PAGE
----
From The Collaborative International Dictionary of English v.0.48:

Vocation \Vo*ca"tion\ (v[-o]*k[=a]"sh[u^]n), n. [L. vocatio a
   bidding, invitation, fr. vocare to call, fr. vox, vocis,
   voice: cf. F. vocation. See Vocal.]
   1. A call; a summons; a citation; especially, a designation
      or appointment to a particular state, business, or
      [1913 Webster]

            What can be urged for them who not having the
            vocation of poverty to scribble, out of mere
            wantonness make themselves ridiculous? --Dryden.
      [1913 Webster]

   2. Destined or appropriate employment; calling; occupation;
      trade; business; profession.
      [1913 Webster]

            He would think his service greatly rewarded, if he
            might obtain by that means to live in the sight of
            his prince, and yet practice his own chosen
            vocation.                             --Sir. P.
      [1913 Webster]

   3. (Theol.) A calling by the will of God. Specifically:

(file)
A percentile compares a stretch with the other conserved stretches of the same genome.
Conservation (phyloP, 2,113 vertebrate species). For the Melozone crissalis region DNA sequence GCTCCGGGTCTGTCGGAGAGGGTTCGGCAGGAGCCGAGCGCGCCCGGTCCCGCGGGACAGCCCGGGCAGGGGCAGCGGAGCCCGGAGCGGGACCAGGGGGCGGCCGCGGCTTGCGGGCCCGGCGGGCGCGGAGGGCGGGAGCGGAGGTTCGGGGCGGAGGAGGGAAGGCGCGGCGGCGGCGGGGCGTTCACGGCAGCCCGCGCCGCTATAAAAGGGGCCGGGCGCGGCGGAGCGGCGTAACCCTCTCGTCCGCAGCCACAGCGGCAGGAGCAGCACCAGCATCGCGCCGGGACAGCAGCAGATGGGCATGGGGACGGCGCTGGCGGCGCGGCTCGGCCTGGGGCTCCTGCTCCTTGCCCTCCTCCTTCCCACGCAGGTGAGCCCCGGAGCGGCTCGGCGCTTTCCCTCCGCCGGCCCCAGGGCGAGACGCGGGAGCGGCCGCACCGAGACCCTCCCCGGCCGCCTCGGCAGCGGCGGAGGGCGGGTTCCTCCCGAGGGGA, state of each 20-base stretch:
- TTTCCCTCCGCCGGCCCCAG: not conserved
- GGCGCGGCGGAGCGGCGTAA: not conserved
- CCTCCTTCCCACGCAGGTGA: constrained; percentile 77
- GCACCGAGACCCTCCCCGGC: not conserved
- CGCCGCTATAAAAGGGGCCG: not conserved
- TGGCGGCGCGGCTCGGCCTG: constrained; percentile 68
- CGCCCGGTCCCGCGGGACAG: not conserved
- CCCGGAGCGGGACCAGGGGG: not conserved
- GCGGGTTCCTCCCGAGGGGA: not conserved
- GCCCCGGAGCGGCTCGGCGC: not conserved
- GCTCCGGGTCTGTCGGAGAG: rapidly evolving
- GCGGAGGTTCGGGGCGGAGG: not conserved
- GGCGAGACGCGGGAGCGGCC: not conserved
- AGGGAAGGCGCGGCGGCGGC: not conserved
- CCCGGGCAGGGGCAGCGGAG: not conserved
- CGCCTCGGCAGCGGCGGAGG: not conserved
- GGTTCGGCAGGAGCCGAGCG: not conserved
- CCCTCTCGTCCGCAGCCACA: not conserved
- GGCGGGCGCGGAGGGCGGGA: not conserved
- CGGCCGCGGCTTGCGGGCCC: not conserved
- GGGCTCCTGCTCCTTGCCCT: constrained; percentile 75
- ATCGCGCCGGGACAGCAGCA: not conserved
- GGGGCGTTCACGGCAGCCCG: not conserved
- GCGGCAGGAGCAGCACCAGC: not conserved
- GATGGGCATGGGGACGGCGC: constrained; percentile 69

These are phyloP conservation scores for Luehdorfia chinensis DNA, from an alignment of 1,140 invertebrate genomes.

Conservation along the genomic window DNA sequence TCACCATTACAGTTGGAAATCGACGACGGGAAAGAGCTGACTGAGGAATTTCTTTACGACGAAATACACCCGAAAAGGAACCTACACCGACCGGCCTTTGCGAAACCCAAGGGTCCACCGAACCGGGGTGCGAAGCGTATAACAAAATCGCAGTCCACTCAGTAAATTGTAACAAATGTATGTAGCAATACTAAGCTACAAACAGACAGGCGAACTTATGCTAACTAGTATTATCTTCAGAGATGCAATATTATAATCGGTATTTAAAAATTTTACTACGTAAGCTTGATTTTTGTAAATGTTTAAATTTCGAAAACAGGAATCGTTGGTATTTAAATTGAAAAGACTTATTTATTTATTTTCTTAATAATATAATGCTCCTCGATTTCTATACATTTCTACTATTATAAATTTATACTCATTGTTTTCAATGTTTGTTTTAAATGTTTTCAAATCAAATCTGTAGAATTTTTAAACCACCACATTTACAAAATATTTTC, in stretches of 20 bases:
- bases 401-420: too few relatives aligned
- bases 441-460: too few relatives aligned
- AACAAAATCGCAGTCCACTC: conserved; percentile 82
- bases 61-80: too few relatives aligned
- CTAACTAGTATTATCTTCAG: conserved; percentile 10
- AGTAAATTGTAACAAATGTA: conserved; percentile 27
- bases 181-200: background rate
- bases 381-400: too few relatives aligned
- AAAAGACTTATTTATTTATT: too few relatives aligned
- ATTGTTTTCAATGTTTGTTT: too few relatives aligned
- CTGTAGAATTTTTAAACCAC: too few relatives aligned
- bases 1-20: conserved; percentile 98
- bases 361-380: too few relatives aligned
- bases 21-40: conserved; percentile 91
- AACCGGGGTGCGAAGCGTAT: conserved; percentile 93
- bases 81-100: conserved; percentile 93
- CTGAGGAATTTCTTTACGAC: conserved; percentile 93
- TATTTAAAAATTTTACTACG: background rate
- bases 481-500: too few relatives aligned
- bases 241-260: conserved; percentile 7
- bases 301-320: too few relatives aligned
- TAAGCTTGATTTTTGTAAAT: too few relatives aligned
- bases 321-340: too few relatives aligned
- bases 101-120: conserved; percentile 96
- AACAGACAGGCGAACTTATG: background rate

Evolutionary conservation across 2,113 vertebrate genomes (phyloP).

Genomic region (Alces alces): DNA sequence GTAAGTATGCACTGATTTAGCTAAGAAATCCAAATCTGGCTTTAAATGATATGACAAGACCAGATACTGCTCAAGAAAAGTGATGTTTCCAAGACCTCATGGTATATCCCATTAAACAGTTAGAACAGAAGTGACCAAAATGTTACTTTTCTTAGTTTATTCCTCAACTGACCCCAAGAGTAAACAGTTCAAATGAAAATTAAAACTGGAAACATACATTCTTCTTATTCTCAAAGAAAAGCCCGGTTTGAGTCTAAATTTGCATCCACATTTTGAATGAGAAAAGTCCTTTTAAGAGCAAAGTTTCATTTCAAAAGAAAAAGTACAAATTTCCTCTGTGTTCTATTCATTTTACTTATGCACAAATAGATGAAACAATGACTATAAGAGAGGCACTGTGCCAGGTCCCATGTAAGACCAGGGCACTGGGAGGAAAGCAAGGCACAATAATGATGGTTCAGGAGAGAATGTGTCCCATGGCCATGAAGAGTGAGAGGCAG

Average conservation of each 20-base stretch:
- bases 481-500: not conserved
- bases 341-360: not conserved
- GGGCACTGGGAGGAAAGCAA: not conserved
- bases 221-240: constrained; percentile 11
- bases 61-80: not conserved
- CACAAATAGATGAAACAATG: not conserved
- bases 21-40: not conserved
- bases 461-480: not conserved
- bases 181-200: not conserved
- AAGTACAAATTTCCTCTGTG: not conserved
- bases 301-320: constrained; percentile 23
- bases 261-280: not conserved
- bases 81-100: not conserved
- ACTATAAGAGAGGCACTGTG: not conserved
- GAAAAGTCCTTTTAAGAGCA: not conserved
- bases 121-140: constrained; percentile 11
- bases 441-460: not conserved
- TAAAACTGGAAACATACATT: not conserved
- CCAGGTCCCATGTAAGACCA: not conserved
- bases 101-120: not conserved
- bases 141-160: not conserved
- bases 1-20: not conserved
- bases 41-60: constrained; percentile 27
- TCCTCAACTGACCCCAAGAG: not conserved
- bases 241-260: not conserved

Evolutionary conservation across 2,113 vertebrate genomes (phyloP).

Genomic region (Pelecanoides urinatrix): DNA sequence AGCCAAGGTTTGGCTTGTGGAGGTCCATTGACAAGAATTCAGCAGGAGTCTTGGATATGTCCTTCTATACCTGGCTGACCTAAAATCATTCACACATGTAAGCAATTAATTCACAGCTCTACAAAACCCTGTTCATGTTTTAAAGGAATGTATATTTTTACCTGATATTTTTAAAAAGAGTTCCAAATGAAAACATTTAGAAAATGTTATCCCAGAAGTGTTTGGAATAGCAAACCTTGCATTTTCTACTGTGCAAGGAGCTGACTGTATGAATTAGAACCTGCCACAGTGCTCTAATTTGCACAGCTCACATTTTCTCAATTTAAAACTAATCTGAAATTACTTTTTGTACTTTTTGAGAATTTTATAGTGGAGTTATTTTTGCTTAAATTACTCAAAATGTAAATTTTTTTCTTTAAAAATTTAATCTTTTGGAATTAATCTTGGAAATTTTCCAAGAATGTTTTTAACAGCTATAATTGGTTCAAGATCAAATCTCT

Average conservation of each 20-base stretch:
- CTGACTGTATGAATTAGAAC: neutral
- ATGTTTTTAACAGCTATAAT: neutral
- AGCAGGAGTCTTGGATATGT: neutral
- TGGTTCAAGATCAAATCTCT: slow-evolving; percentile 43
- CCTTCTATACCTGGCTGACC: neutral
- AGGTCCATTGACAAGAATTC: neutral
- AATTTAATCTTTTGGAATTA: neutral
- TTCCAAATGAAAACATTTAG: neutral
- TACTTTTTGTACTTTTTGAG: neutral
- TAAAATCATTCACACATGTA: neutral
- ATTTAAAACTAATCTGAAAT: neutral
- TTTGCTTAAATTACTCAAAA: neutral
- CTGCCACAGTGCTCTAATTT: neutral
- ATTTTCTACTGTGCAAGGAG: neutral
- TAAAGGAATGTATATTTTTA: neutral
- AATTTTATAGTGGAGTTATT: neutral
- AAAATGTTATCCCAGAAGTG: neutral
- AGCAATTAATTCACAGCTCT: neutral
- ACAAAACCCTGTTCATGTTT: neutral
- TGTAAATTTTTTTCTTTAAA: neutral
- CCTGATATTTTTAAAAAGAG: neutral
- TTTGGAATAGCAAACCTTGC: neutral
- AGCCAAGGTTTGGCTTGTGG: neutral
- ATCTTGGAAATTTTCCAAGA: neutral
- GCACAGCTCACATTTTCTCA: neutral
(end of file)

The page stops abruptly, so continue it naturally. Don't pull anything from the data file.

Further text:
[1913 Webster]
      (a) The bestowment of God's distinguishing grace upon a
          person or nation, by which that person or nation is
          put in the way of salvation; as, the vocation of the
          Jews under the old dispensation, and of the Gentiles
          under the gospel. "The golden chain of vocation,
          election, and justification." --Jer. Taylor.
          [1913 Webster]
      (b) A call to special religious work, as to the ministry.
          [1913 Webster]

                Every member of the same [the Church], in his
                vocation and ministry.            --Bk. of Com.
          [1913 Webster]
Feedback Form